Study: Calcium signaling can help address drug resistance to non-Hodgkin lymphoma

Study: Calcium signaling can help address drug resistance to non-Hodgkin lymphoma

Gene expression profiling and other analyses conducted by Rutgers Cancer Institute of New Jersey researchers and colleagues examining drug resistance to a common antibody therapy for non-Hodgkin lymphoma have identified calcium signaling as a novel and exploitable target in overcoming this treatment obstacle.

Results of the work are being presented at the American Society of Hematology Annual Meeting in Orlando later this week.

Senior investigator Andrew M. Evens, DO, MSc, FACP, associate director for clinical services and director of the Lymphoma Program at Rutgers Cancer Institute and medical director of oncology services at RWJBarnabas Health, shares more about the work.
Q: Why is this topic important to explore?

A: The CD20 protein found on the surface of mature B cells is involved in the regulation of B cell differentiation and is a well-established target for anti-CD20 therapy in the treatment of B cell malignancies.

Drug resistance to these antibodies, including rituximab and obinutuzumab, remains an ongoing challenge in the treatment of non-Hodgkin lymphoma.

Many patients will become resistant to these commonly used antibodies. However, the mechanisms responsible for this resistance are unclear. It was our aim to define the immuno-biological landscape associated with this resistance.

Q: Tell us about the work and what you and your colleagues found.

A: We conducted detailed systems biology analyses and immune functional studies in rituximab-resistant and obinutuzumab-resistant cell lines in non-Hodgkin lymphoma models. We found that cells were associated with the downregulation of immune signaling pathways, cytokine hyposecretion, and upregulation of B cell receptor signaling.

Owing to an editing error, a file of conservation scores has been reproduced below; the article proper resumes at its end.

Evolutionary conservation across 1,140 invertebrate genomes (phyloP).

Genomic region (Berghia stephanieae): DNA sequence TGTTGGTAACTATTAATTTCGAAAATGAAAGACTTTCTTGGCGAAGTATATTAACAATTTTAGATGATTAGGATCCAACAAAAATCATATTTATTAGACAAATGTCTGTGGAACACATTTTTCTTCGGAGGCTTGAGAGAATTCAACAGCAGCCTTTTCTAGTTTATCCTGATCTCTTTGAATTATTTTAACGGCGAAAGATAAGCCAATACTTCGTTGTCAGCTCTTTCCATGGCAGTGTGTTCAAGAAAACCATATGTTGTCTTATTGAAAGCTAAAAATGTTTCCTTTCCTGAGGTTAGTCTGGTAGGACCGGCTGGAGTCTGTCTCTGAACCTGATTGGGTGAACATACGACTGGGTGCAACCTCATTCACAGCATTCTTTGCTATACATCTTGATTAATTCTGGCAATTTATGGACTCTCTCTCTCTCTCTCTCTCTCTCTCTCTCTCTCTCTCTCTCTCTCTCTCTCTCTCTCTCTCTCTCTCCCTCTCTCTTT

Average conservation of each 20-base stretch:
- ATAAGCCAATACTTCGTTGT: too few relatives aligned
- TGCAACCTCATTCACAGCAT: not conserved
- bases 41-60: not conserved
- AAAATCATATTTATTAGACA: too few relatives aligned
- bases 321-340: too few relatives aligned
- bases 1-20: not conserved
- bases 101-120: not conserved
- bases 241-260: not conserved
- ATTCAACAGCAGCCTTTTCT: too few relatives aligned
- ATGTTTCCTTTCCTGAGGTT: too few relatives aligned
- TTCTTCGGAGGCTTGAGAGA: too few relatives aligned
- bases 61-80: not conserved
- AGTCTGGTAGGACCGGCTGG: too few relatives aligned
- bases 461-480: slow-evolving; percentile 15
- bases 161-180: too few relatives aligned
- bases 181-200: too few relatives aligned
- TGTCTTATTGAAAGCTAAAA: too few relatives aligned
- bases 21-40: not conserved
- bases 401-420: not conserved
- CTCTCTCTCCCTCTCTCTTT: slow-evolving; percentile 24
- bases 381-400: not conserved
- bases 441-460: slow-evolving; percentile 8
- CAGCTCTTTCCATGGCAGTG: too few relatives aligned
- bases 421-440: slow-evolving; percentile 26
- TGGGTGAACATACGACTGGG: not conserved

Biological changes indicated that loss of CD20 was associated with decreased calcium signaling, which was accompanied by a depolarized membrane and persistent activation of BTK signaling pathway as possible mechanisms for anti-CD20 resistance.

Furthermore, concomitant use of BTK inhibitor and hyperpolarizing agents resulted in the restoration of calcium signaling and markedly increased cell death in CD20 resistant cells in both in vitro and in in vivo tumor xenograft models.

Q: Why are these results significant?

A: These data delineate that reduced calcium signaling is an important pathway in anti-CD20 resistance and is responsible for depolarization of cell membranes by altering the electrical activity and "turning on" BTK dependent survival pathways.

In addition, these mechanisms may serve as a highly novel target for the treatment of CD20 resistant non-Hodgkin lymphomas.

Rutgers Cancer Institute of New Jersey

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